The size of the flag might appear large by modern terms, the scale is relatively small among its counterparts of the 19th century, when most pieced-and-sewn examples were 8 feet long and larger. This adds a level of desirability for both collectors and one-time buyers alike, who wish to be able to more easily mount and frame a flag for display in an indoor setting. While the exact origin of the flag is not known, 23 star flags are extremely rare in any period. I would estimate the number of surviving examples, none of which were made at the time when we had 23 states, to fall between 5 and 10. These facts, along with an interesting presentation, explain why this great early textile was such an extraordinary find.

Mounting: The flag has been hand-stitched to 100% silk organza for support on every seam and throughout the star field. It was then hand-stitched to a background of 100% cotton, black in color, that was washed to reduce excess dye. An acid-free agent was added to the wash to further set the dye and the fabric was heat-treated for the same purpose. The mount was then placed in black-painted, hand-gilded and distressed Italian molding. The glazing is U.V. protective Plexiglas.

Other notes of interest regarding Maine and its participation in World's Fairs:

The Maine House from the Chicago fair survives today in the town of Portland Spring (ME). According to the Portland Spring Preservation Society, " The State of Maine appropriated money to construct the building and the design of Charles Sumner Frost, originally of Lewiston, was chosen. The building was to be made of Maine materials in order to exhibit the quality of the state’s resources as well as the quality of its craftsmanship. The first floor exterior of the octagonal building was made of Maine granite from Norridgewock, Freeport, Biddeford, Hallowell, Vinelhaven, Addison, Red Beach and elsewhere in the state while the roof was 40 tons of Maine black slate from the Monson Slate Company of Monson. The wood that made up the interior and exterior came from Maine forests and crafted by Maine crafters while the fine carved oak fireplace mantel was crafted by Morse and Company of Bangor. The original door and window screens were manufactured by the Portland Screen Company and E.T. Burrowes Company of Portland and the plush portieres were supplied by the Sanford Manufacturing Company of Sanford.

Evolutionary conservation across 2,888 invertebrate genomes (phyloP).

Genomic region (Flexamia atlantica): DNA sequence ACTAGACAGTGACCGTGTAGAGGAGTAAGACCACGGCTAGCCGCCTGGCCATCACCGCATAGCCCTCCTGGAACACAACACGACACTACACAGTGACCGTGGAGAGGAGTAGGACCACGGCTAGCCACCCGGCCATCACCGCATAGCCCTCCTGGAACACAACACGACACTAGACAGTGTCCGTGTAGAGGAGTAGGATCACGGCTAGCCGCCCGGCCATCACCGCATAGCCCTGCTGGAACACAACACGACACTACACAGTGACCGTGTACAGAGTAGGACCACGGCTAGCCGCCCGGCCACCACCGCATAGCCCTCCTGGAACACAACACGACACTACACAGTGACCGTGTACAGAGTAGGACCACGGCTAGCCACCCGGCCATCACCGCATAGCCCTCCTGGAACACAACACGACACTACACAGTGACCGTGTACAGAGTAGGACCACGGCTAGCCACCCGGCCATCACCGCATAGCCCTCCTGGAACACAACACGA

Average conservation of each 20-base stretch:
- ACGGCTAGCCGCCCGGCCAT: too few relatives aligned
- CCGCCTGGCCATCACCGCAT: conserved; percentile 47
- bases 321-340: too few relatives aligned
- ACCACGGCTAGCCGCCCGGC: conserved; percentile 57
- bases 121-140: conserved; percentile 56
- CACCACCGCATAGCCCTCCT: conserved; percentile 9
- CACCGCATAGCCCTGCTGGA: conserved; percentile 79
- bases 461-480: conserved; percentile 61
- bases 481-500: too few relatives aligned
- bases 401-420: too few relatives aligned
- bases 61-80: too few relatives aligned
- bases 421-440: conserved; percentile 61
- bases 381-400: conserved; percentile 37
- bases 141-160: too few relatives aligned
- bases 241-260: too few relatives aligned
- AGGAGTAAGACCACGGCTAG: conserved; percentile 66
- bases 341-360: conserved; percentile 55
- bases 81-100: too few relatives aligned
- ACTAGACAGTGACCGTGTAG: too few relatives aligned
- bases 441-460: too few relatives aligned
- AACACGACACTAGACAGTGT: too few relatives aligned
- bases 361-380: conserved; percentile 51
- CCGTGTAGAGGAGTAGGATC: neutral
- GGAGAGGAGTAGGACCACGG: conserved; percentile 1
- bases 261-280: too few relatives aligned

[Following the fair,] the Ricker Family bought the building for $30,000. Arrangements were made for the dismantling of the building and shipping by freight train back to Maine. It was to take 16 freight cars."
(Source: http://www.polandspringps.org/maine_state_building.html)

Subsequent events where Maine participated through the early 20th century included the 1901 Pan-American Expo in Buffalo, the 1904 St. Louis Expo in Missouri, the 1905 Lewis & Clark Expo in Portland Oregon, the 1909 Hudson-Fulton Expo in New York, the 1915 San Francisco Expo in California, and the 1926 Sesquicentennial Expo (our nation's 150th anniversary) in Philadelphia.
Collector Level: Advanced Collectors and the Person with Everything
Flag Type: Sewn flag
Star Count: 23
Earliest Date of Origin: 1870
Latest Date of Origin: 1895
State/Affiliation: Maine
War Association:
Price: SOLD
E-mail: Inquire